• take time off: I’m terrible at this. Seriously. Most of the time I take off from work involves dental CE. That’s pathetic. There’s something magical about having time away from the office and NOT doing dental stuff. I’m in the middle of a week off from work that has been incredibly energizing. I’m essentially doing work around my house and single parenting my children. Knowing that there is life outside of your dental office and that the whole world doesn’t end when you’re not in the office is valuable. It makes you better when you’re there and it helps make you realize that you’re human before you’re a dentist.
  • have lunch with local colleagues: I have a ton of dental colleagues. Many of them are from “away.” I interact with dentists across the country and across the world on a daily basis because of podcasting, blogging and social media. I’ve learned much of what I do in my office from people I’ve actually never met in person. However…there is something to having regular interaction with your local colleagues, too. I generally don’t think of local dentists as competition. It doesn’t serve me well and frankly, we compete against other things patients can spend money on (smartphones, lawn tractors) much more than other dentists. It’s really great to be able to communicate or commiserate with a real live person. Having local colleagues that you can lean on for second opinions and referrals is really important. Plus, it helps you realize that you’re doing OK, even though you aren’t posting all of your cases on Style Italiano or Tomorrow Tooth.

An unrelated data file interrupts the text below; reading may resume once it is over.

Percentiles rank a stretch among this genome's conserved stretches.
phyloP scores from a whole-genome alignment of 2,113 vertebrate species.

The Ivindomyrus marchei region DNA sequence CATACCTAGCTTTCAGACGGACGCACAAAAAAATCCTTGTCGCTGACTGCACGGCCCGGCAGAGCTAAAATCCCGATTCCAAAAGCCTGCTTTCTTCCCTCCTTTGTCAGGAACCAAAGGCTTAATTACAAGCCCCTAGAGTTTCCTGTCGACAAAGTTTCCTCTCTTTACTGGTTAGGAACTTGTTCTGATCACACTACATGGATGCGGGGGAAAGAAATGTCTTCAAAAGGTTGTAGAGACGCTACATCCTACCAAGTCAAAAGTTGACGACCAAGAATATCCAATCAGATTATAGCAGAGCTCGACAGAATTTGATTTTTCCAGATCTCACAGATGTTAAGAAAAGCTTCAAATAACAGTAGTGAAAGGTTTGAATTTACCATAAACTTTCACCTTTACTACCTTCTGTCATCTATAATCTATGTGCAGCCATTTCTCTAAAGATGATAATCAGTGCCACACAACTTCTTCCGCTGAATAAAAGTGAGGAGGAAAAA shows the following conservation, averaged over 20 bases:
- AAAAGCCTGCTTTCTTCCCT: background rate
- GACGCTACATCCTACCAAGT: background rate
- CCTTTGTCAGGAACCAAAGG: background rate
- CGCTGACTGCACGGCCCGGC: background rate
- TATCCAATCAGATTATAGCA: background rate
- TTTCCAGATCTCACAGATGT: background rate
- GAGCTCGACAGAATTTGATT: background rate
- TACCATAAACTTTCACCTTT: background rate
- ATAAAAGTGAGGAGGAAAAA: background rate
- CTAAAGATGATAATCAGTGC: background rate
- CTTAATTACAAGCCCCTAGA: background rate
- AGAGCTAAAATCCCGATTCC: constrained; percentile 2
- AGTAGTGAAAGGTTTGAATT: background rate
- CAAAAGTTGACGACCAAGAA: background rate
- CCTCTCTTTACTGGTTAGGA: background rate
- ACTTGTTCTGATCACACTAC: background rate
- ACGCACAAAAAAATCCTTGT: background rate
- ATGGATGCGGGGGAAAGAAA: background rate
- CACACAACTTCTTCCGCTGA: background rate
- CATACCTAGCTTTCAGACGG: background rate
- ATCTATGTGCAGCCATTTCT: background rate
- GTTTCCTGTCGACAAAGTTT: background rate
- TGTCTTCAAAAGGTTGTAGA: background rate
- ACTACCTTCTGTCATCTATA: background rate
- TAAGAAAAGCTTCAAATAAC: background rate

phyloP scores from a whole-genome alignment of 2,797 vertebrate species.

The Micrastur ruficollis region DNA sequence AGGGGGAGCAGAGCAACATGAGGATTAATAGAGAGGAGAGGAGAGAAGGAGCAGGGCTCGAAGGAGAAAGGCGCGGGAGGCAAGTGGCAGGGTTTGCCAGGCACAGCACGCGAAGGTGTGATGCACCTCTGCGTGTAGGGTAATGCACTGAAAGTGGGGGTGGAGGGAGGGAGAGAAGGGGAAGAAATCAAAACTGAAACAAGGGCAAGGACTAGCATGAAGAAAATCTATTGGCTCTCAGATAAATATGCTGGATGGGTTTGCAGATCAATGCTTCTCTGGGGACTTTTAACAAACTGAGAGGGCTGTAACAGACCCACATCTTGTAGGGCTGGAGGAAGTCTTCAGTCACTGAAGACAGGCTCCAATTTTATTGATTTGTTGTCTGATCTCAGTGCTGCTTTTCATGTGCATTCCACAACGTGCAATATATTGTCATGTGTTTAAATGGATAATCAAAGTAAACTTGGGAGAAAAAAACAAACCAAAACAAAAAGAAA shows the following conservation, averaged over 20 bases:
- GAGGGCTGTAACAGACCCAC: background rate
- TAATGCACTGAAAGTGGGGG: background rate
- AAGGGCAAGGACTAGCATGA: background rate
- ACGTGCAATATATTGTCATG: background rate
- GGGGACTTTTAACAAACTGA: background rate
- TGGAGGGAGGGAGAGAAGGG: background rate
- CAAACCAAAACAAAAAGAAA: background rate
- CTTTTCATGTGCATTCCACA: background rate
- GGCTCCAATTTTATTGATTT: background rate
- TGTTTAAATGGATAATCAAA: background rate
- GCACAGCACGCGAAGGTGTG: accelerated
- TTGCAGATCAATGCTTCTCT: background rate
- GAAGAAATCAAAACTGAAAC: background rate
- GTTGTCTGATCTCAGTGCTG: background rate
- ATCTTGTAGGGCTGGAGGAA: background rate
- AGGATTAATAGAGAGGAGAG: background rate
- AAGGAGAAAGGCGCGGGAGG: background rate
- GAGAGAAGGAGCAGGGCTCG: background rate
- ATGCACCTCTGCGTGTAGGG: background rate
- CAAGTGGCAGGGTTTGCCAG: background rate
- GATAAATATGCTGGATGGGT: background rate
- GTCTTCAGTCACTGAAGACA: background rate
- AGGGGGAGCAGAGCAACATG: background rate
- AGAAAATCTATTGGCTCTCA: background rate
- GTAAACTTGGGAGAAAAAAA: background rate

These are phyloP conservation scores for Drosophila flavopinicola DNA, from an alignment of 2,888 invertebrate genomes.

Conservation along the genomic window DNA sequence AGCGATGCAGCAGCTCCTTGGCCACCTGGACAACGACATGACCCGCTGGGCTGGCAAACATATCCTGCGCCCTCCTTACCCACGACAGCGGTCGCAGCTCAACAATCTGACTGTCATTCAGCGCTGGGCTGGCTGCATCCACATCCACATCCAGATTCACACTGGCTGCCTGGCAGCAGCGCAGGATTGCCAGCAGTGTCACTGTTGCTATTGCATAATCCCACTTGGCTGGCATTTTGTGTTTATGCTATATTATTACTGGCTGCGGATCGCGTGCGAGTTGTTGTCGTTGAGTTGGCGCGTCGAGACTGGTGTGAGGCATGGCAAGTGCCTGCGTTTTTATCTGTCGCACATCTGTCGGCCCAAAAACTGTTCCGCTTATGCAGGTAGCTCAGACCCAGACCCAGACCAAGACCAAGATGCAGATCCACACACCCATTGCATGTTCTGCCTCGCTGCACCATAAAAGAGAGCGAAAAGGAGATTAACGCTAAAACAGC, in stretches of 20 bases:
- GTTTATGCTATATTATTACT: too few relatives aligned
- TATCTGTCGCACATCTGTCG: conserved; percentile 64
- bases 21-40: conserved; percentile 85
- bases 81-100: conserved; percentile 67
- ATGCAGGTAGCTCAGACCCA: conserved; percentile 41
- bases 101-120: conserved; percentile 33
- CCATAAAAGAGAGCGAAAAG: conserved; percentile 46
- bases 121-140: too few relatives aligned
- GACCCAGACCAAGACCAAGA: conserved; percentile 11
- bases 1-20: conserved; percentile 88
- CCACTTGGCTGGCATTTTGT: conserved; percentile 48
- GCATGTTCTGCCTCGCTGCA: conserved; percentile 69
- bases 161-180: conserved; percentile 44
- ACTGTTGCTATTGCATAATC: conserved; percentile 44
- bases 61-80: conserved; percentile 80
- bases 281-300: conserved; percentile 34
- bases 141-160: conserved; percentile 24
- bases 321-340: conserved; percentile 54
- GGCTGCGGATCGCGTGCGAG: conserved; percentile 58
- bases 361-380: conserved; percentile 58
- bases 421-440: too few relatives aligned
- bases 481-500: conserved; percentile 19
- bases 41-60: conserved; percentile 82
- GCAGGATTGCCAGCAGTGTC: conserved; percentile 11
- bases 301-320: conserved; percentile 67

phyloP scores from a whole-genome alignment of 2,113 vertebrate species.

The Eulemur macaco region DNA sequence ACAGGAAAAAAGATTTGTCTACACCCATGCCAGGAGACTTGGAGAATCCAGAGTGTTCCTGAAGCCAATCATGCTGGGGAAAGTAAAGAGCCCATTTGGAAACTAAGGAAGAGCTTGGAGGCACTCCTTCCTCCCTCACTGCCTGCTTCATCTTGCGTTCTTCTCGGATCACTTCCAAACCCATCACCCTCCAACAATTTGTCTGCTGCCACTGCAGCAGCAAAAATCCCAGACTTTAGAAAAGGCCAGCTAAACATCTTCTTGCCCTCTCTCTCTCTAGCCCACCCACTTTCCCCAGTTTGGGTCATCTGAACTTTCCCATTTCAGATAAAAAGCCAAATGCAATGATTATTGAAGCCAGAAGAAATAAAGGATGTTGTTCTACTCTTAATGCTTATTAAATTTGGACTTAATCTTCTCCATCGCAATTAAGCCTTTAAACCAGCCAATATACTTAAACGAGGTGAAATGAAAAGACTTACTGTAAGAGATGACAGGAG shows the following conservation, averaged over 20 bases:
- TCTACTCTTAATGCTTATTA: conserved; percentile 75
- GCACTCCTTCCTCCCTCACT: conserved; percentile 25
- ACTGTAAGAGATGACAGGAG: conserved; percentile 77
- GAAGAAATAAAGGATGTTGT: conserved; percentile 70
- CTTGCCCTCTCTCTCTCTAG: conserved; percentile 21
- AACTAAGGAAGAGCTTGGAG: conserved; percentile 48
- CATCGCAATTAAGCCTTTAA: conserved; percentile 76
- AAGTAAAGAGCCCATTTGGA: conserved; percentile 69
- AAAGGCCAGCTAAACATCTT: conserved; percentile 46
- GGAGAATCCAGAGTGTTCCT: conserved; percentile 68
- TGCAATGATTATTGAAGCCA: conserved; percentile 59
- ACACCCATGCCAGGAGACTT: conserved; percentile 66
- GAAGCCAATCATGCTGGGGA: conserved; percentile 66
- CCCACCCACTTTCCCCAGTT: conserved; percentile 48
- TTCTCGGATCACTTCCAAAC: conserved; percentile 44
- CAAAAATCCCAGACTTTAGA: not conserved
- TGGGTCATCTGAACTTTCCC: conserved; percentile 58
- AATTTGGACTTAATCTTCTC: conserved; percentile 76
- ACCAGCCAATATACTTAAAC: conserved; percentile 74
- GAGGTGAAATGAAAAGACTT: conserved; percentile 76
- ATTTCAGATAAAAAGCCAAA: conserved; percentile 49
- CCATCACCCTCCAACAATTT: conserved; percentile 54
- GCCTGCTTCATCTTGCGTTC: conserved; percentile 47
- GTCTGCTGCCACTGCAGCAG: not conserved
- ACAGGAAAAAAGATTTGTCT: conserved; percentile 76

So there you have it. You don’t have to pay an arm and a leg to improve yourself or your dentistry. And a lot of these suggestions can help you be a better human being, too. Which is a pretty good side benefit, right?

If I missed any please or leave some suggestions in the comments section. If you found this helpful, please share it!

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ADA-endorsed student loan program rebrands to Laurel Road

Darien Rowayton Bank — the student loan refinancing program endorsed by the ADA — announced June 15 that its online lending division inclusive of its student loan refinancing program is now officially called Laurel Road.

The rebrand includes a new logo, visual identity and website. Although the online lending division is rebranding under a new name, terms of ADA members’ loans will remain the same, and the lender of ADA members’ loans will continue to be DRB.